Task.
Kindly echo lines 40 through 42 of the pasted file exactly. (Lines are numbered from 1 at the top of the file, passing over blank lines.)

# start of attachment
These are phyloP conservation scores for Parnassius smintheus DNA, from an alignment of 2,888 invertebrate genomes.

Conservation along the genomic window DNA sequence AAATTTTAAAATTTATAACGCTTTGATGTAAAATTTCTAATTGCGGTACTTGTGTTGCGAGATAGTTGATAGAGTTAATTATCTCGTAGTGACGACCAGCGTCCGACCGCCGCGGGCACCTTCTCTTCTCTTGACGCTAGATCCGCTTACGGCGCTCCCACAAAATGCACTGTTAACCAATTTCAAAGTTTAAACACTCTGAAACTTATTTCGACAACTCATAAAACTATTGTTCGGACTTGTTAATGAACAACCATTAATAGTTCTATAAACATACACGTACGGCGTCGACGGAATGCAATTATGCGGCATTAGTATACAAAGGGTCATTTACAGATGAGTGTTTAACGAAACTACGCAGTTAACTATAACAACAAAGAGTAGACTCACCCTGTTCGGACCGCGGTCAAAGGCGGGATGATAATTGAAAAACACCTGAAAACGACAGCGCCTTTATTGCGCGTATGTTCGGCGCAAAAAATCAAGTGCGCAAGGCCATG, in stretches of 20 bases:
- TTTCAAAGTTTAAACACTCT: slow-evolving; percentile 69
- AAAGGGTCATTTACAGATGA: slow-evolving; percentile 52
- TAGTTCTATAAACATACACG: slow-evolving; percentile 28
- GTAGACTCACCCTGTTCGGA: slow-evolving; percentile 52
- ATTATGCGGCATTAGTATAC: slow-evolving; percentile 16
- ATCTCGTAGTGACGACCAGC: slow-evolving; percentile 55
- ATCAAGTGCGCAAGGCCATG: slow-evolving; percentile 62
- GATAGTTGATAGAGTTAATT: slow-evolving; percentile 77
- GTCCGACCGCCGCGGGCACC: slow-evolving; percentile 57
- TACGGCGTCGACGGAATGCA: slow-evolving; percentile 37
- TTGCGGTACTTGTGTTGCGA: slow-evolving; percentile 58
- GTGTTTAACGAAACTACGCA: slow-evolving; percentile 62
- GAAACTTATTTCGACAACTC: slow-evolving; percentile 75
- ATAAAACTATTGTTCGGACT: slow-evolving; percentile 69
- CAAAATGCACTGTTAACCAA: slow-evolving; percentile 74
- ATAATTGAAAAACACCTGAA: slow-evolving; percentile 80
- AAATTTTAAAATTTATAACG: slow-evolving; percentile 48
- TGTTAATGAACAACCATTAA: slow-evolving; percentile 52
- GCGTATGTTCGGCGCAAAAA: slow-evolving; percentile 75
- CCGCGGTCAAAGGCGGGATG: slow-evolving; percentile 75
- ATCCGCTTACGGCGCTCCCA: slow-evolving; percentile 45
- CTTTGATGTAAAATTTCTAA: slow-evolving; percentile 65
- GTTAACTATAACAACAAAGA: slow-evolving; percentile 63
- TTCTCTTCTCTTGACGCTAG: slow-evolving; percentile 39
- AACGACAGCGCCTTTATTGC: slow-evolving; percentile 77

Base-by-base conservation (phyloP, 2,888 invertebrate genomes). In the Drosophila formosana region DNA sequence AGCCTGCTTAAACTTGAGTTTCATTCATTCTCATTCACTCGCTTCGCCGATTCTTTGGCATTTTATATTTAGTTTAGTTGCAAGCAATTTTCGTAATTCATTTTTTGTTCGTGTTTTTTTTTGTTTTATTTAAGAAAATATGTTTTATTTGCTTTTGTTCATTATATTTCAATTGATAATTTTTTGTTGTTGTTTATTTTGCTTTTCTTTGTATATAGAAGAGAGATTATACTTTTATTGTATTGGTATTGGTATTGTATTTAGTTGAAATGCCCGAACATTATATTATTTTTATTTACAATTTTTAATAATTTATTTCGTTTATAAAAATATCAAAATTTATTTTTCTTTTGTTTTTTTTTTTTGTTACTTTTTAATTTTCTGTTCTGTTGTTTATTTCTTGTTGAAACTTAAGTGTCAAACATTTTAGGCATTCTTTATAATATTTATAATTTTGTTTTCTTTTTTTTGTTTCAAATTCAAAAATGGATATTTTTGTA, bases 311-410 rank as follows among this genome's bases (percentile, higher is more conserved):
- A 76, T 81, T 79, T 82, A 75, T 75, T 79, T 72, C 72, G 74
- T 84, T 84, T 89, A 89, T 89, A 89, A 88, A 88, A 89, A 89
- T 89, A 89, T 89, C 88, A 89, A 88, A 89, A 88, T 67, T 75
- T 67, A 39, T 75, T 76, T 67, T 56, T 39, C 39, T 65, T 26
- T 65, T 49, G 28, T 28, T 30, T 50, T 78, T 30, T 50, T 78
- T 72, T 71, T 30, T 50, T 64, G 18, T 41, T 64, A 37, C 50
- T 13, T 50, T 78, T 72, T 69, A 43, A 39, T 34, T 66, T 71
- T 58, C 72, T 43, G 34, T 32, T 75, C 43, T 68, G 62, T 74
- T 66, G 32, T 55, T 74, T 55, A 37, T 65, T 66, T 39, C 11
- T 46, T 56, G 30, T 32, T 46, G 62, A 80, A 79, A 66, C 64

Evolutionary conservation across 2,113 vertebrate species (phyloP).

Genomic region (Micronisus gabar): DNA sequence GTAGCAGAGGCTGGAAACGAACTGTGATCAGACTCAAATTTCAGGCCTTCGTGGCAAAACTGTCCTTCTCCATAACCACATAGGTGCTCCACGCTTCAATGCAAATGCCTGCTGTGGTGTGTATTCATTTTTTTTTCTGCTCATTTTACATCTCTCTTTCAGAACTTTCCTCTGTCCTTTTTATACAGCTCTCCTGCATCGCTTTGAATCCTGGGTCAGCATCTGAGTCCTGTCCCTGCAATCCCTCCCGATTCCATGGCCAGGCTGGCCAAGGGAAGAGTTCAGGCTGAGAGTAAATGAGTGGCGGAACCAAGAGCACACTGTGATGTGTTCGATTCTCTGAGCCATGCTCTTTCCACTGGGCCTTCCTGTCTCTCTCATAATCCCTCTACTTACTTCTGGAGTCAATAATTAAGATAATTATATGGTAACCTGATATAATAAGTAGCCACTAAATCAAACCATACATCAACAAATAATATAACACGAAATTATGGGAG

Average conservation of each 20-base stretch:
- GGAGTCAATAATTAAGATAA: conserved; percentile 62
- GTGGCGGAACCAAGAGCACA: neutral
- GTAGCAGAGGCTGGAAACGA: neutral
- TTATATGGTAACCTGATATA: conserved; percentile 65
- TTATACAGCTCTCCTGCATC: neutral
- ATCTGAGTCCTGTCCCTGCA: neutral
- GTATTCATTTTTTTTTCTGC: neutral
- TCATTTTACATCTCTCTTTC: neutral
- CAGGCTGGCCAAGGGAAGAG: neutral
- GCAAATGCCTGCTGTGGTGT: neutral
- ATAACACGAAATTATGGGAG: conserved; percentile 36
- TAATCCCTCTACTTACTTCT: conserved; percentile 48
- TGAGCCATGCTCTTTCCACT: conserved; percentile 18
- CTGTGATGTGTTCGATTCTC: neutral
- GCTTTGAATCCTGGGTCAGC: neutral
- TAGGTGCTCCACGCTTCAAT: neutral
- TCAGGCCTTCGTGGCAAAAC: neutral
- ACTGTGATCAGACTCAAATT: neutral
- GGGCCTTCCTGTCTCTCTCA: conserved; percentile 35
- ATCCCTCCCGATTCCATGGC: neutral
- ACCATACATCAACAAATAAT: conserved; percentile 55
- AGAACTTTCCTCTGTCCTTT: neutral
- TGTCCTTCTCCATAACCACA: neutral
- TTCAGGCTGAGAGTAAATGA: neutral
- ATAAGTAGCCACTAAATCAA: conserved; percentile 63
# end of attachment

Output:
Genomic region (Micronisus gabar): DNA sequence GTAGCAGAGGCTGGAAACGAACTGTGATCAGACTCAAATTTCAGGCCTTCGTGGCAAAACTGTCCTTCTCCATAACCACATAGGTGCTCCACGCTTCAATGCAAATGCCTGCTGTGGTGTGTATTCATTTTTTTTTCTGCTCATTTTACATCTCTCTTTCAGAACTTTCCTCTGTCCTTTTTATACAGCTCTCCTGCATCGCTTTGAATCCTGGGTCAGCATCTGAGTCCTGTCCCTGCAATCCCTCCCGATTCCATGGCCAGGCTGGCCAAGGGAAGAGTTCAGGCTGAGAGTAAATGAGTGGCGGAACCAAGAGCACACTGTGATGTGTTCGATTCTCTGAGCCATGCTCTTTCCACTGGGCCTTCCTGTCTCTCTCATAATCCCTCTACTTACTTCTGGAGTCAATAATTAAGATAATTATATGGTAACCTGATATAATAAGTAGCCACTAAATCAAACCATACATCAACAAATAATATAACACGAAATTATGGGAG

Average conservation of each 20-base stretch:
- GGAGTCAATAATTAAGATAA: conserved; percentile 62